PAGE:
Our photogenic little swamp maple is just popping baby leaves and the afternoon sun allowed me to get under it and get some shots of leaves with light behind them.
We were down in Waterbury, Connecticut, a small city an hour south of us, standing in the parking lot after dinner out and I noticed the sky and clouds were changing color rapidly. I got my camera out, switched lenses and took some shots and as I was scanning I caught this pole with transformers and wires. The sky/cloud shots were terrible. This was the keeper. Go figure.
I had just exited the subway on my way to another train north toward home when I noticed that the main room at Grand Central Station looked darker than usual, almost sepia and that sepia light was reflecting on the marble countertop. This reminded me that my parents and their parents probably stood at this very counter and bought tickets. Then I snapped out of it, put the camera down on the counter and took a shot, then raced to my train.
My father served in the US Army during World War II and was stationed in Europe. This little Zeiss Ikon was the camera he used to record his everyday life over there and I have a box of prints that give me a glimpse of that life. My father is gone now but this camera and those prints act like a wormhole on that significant time in the history of his world and of our world.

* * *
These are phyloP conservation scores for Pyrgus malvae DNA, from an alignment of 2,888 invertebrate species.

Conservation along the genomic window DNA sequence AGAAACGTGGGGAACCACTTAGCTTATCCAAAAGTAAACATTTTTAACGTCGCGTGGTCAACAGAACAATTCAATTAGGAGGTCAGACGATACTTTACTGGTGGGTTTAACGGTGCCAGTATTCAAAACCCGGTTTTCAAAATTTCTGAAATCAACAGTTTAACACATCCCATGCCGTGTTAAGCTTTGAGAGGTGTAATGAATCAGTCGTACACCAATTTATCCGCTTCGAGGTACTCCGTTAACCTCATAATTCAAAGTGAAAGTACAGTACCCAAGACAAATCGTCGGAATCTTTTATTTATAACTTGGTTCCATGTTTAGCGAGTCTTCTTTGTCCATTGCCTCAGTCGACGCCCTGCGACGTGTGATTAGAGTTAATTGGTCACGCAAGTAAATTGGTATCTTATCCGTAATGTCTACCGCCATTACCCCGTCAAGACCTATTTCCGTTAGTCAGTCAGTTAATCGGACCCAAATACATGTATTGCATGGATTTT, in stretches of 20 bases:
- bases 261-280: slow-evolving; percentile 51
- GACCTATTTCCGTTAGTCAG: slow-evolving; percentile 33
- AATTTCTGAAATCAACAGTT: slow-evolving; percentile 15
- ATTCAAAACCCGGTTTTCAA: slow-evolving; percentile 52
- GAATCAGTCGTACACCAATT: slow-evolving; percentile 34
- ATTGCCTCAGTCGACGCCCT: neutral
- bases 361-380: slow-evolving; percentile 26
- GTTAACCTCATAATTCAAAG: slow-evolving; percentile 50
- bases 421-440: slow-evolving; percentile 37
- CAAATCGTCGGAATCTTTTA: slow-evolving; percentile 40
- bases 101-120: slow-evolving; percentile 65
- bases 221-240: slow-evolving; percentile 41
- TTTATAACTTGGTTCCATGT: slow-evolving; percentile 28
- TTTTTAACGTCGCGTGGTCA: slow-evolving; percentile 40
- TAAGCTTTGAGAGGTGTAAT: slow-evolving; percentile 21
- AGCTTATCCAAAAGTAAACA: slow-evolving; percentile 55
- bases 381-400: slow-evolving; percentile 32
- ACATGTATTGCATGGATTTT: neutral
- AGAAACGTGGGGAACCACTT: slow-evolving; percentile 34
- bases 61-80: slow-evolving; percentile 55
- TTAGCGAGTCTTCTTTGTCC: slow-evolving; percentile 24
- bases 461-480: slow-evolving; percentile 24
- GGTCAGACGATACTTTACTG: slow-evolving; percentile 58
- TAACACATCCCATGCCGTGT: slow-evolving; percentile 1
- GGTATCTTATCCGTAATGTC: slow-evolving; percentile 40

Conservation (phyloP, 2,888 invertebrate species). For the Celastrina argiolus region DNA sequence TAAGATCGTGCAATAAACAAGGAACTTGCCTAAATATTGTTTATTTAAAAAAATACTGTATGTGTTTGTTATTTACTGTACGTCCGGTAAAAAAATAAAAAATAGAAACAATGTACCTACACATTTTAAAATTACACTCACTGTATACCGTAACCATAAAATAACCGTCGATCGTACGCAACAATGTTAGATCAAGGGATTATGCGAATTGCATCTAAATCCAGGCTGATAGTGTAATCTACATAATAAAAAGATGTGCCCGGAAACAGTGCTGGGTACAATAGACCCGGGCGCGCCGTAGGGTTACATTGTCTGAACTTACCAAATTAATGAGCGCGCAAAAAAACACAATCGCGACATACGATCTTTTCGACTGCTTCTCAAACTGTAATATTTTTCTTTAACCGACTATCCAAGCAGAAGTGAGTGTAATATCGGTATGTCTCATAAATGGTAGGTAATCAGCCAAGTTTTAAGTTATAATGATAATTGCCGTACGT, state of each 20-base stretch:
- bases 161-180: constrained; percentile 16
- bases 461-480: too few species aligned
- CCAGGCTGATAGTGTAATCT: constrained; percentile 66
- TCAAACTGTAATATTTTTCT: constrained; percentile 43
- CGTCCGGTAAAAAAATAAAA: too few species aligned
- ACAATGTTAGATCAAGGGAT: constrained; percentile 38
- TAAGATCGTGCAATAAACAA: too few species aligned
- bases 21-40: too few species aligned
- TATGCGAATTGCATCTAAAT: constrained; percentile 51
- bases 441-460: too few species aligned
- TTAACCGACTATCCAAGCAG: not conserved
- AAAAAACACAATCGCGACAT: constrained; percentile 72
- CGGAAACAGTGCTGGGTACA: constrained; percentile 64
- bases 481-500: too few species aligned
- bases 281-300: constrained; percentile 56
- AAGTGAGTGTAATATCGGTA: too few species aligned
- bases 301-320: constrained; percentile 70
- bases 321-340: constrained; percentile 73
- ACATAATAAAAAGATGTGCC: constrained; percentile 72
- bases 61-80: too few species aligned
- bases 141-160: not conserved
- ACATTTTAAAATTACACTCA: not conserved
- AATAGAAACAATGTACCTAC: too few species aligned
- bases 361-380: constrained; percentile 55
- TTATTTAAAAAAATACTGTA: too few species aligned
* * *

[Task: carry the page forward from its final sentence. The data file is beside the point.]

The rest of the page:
This photograph was inspired by carlosluis, one of my favorite flickr photographers.
Rachel Papo’s collection of photographs of female Israeli soldiers: Serial Number 3817131 is fascinating and I’m working hard to come up with a way to describe it.
Here’s a cute Israeli girl with braces talking on her cell phone with a rather large rifle slung over her shoulder. The complexity of the back story for these images is fantastic: mandatory military service in Israel, the legendary tough Israeli army, the modern world of cell phones and popular culture, coupled with beautiful women, all captured in a way that could be fashion photography but it’s not. It’s complex and that makes it all the more interesting.